About this cultivar:
Podophyllum peltatum is a rhizomatous, native Missouri wildflower that occurs in both moist and dry woodland areas throughout the American State. From a single stem, each plant grows upwards and features one or two, deeply-divided, palmately-lobed, umbrella-like, pale green leaves. Plants with only one leaf will not flower. From the crotch on two-leafed plants, a single, nodding, waxy, white flower appears on a short, thin stem in early spring. Flowers are quite showy, but usually hidden by the umbrella-like leaves. Each flower gives way to an edible, fleshy, greenish fruit which turn golden when ripe and may be used to make preserves and jellies. This is were it gets its common name: mayapple. The leaves and roots are poisonous, however. Specific epithet refers to the peltate leaves.
A fun and quite exotic plant to have in a shady area or corner!
- Position: Partial shade, full sahde
- Soil: Almost any soil, grows well in Ballyrobert
- Flowers: May
- Other features: Interesting Foliage or Fruit
- Hardiness: H7 - Hardy in the severest European continental climates (< -20°C), Fully hardy, grows well in Ballyrobert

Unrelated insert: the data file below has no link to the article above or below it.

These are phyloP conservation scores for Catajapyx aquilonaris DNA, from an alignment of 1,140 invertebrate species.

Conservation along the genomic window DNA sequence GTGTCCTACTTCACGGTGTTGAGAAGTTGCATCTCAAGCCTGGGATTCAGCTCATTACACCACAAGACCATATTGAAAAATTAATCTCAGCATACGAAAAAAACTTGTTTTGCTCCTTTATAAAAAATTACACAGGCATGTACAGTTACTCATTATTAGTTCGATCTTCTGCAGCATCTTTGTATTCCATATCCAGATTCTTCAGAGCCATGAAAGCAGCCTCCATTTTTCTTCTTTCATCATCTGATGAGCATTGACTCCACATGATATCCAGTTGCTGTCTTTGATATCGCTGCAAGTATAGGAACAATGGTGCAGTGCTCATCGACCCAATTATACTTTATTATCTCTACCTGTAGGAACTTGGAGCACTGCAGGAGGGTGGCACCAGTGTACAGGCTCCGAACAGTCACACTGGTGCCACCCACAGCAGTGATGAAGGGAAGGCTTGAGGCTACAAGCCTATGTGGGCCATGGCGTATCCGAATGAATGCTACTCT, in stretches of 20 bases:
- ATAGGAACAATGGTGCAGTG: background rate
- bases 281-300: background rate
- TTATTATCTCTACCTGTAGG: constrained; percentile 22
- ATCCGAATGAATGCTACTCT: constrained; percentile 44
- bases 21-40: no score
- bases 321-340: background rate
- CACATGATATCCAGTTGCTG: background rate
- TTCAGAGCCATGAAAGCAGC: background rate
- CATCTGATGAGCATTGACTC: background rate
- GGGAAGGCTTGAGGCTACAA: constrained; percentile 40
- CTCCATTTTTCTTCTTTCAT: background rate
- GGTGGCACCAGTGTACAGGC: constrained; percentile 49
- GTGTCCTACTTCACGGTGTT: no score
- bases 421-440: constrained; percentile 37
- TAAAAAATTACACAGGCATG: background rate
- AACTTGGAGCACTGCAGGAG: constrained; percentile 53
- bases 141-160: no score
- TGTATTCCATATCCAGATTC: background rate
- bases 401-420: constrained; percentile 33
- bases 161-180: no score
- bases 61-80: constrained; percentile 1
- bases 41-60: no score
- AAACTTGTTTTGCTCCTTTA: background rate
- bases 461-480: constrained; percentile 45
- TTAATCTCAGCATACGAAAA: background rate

- Habit: Clump forming
- Foliage: Semi evergreen
- Height: 15 - 25 cm (0.5 - 0.8 ft)
- Spread: 15 - 25 cm (0.5 - 0.8 ft)
- Time to full growth: 5 to 10 years
- Plant type: Herbaceous Perennial
- Colour: Green, purple
- Goes well with: --
About this genus:
Podophyllum (pod-o-fil-lum) is an herbaceous perennial plants in the barberry family (Berberidaceae), described as a genus by Linnaeus in 1753. The name is a contraction of the latin anapodophyllumIn, meaning duck's-foot-leaved! Though the common name is mayapple, it's flower appears in early May, not the "apple". The fruit or "apple" is produced early summer and ripens later in summer.
Flourishing in moist, humus-rich niches, Podophyllum’s vigorous fleshy rhizomes form a substantial colony. Every part of Podophyllum is toxic except the ripened “apples,” although recent studies indicate the entire plant contains promising medicinal properties including anticancer and other healing compounds. Mayapple has been used by American Indians who used to boil the poisonous root, and use the water to cure stomach aches.
The bizarre, oddly marked leaves look like they belong on an old Star Trek set rather than in the garden, but they definitely catch your eye. Dan Hinkley considers them, “among the most dramatic foliage plants that I currently have in my garden.” We grow ours in our woodland, but they could almost be put anywhere that isn't too extreme in dryness or wetness.